Weirdly, this is almost exactly the same novel, with a less fraught tension and it takes places in Mexico, and the Americans are less invasive, as Teeth of the Dog. I swear I didn’t do this on purpose. Here’s that review again, but some of the ideas are different. But almost the same:
“This book has some blurbs on it that might speak to its influences, but not to its successes. We meet a couple [in Mexico], an island divided into three very different principalities. The couple arrives and immediately becomes embroiled in some amount of local intrigue, but more so become the targets of a wayward American who eventually the wife in the couple sleeps with. In theory this would create a kind of love triangle, but in practice, because the wife is significantly older than the much frailer husband, this is a more complex relationship, or at least a much less, immediately disastrous one. The resulting tension comes from the young American’s increasing sense of entitlement to the wife’s affections and attentions.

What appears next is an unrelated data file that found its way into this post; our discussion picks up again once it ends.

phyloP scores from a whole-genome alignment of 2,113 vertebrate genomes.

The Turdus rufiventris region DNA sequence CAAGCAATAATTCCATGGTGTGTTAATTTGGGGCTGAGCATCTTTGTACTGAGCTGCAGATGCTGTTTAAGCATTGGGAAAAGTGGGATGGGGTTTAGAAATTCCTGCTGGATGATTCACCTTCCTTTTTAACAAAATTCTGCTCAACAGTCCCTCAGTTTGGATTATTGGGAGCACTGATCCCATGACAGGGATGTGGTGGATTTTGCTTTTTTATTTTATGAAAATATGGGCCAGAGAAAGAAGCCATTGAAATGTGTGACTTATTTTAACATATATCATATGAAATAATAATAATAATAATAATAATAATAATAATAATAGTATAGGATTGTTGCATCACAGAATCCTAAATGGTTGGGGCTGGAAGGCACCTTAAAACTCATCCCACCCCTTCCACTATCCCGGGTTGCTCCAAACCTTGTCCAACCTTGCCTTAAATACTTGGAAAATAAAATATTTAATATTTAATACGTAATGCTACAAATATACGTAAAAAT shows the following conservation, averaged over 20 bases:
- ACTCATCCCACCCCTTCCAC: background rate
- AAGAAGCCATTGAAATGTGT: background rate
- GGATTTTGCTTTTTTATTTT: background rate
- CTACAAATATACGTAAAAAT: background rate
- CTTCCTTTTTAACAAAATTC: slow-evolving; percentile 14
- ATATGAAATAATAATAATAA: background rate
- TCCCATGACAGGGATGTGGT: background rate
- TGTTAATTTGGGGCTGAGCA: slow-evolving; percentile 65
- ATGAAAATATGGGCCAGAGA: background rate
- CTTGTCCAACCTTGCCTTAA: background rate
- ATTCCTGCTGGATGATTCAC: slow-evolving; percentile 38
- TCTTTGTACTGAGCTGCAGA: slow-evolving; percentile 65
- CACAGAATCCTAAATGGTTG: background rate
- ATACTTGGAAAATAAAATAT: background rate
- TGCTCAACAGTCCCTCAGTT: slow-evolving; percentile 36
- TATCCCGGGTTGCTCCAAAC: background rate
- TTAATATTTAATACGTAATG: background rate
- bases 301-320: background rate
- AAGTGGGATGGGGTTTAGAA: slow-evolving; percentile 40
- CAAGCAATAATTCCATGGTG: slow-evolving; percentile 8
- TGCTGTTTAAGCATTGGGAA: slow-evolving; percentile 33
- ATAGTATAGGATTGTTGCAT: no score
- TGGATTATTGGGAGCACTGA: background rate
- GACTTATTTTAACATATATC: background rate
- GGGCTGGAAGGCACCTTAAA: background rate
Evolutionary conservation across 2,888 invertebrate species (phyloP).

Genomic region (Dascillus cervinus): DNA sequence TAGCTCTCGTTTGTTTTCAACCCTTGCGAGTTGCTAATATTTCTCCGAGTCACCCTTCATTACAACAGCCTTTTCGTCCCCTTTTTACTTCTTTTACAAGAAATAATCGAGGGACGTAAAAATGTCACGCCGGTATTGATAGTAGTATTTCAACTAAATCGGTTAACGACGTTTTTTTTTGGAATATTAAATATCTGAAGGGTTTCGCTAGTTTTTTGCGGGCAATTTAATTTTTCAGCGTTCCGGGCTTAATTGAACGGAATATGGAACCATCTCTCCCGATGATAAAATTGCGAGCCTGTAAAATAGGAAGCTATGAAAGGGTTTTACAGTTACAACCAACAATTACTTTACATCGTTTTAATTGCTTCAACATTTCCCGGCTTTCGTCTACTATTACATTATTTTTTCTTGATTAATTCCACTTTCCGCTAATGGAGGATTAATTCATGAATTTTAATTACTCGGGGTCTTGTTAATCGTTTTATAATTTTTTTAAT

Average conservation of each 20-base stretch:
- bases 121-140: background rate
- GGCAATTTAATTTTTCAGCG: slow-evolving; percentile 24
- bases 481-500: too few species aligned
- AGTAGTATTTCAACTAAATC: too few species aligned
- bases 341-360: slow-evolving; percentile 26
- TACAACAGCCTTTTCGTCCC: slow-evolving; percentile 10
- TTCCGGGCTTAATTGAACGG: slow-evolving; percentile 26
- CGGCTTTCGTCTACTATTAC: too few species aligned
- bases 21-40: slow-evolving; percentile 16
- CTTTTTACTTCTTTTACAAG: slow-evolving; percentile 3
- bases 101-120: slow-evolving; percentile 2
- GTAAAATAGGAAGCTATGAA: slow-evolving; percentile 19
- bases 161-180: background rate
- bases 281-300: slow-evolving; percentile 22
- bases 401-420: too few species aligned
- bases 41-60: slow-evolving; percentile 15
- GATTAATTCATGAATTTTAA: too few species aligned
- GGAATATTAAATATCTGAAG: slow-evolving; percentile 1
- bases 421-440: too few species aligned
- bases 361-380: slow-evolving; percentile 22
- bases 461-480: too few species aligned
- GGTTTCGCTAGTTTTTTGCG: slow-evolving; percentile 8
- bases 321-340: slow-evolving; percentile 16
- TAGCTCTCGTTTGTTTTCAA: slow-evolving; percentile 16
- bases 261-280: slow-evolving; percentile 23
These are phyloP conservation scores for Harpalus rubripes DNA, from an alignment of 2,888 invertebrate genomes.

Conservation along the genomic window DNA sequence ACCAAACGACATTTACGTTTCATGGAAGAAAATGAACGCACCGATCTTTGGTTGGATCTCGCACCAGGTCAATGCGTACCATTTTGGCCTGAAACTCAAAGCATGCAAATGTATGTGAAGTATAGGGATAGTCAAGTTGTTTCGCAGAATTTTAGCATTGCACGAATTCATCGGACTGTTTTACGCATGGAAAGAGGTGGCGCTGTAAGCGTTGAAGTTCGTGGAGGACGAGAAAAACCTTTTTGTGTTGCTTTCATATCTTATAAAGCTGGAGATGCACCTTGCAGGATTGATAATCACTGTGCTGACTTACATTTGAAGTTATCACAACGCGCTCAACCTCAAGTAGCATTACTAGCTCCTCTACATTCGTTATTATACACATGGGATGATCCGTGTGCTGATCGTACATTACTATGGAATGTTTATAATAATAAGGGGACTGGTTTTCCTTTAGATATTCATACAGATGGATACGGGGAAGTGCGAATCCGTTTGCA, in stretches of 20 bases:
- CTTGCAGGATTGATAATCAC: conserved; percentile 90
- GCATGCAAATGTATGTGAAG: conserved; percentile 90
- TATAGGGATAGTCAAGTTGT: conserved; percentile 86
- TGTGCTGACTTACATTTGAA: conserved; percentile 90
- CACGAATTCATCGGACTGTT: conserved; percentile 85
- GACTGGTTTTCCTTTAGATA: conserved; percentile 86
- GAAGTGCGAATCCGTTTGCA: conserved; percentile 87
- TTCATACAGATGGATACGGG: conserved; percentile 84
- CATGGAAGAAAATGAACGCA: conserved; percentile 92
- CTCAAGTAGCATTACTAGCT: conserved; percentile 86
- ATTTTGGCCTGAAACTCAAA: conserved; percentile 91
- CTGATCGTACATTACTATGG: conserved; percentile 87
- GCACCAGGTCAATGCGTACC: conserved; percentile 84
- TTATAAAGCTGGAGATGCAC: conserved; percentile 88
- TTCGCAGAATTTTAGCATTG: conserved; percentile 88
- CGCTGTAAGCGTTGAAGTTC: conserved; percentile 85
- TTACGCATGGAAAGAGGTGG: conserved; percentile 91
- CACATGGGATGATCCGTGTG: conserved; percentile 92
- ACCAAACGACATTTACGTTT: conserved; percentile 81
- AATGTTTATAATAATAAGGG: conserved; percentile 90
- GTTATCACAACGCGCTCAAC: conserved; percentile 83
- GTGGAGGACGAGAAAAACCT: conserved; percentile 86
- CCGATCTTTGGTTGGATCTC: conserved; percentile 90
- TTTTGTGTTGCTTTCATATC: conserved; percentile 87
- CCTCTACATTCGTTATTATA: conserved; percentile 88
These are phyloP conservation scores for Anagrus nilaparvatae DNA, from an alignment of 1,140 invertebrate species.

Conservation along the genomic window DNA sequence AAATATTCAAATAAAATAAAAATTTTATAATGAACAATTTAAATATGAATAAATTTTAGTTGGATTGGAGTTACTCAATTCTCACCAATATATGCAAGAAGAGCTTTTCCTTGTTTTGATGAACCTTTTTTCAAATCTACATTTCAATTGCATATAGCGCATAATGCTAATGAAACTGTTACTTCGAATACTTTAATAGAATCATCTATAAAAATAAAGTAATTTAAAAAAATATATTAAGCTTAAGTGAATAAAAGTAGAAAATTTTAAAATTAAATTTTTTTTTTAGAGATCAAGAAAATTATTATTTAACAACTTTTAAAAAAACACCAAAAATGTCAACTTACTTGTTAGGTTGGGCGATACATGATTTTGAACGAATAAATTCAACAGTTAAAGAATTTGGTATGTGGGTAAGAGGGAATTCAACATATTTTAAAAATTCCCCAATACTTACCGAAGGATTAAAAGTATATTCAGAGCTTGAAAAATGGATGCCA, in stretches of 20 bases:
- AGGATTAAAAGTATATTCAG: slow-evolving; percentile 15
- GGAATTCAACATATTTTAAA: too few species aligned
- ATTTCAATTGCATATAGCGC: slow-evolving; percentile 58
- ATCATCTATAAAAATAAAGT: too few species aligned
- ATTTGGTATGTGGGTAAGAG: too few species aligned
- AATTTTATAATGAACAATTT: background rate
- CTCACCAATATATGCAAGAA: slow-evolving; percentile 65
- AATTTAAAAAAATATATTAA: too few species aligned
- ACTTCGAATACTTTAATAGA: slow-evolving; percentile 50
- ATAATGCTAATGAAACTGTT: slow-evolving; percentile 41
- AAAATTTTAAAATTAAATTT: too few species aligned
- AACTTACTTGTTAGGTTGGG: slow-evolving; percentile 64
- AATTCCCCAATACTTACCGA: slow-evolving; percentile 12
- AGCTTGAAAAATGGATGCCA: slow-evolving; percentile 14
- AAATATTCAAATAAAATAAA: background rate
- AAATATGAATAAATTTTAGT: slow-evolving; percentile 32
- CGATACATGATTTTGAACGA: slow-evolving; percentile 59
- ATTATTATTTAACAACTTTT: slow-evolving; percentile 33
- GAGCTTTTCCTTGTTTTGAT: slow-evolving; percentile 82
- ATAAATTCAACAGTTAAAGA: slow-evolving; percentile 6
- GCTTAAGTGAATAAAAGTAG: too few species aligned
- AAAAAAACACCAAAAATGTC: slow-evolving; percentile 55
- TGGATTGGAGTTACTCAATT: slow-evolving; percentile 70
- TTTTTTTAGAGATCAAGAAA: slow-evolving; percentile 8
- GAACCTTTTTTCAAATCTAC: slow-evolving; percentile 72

But, because this is a more literary endeavor than a thriller one, those tensions tend to be more understated, less than liminal, and more fraught as we go forward, and because this is a literary novel and not a thriller, the inevitable fallout happens in much more recognizable ways. I don’t ultimately think this novel is as successful as those influences listed on the front, which include Graham Green and Paul Bowles primarily. I also don’t know why this novel….exists? I am not sure there are obvious questions about American couples’ roles in island countries as presented here that make for a novel that speaks to its own existence here, especially in 1998?
So I am let down and perplexed ultimately by this one.”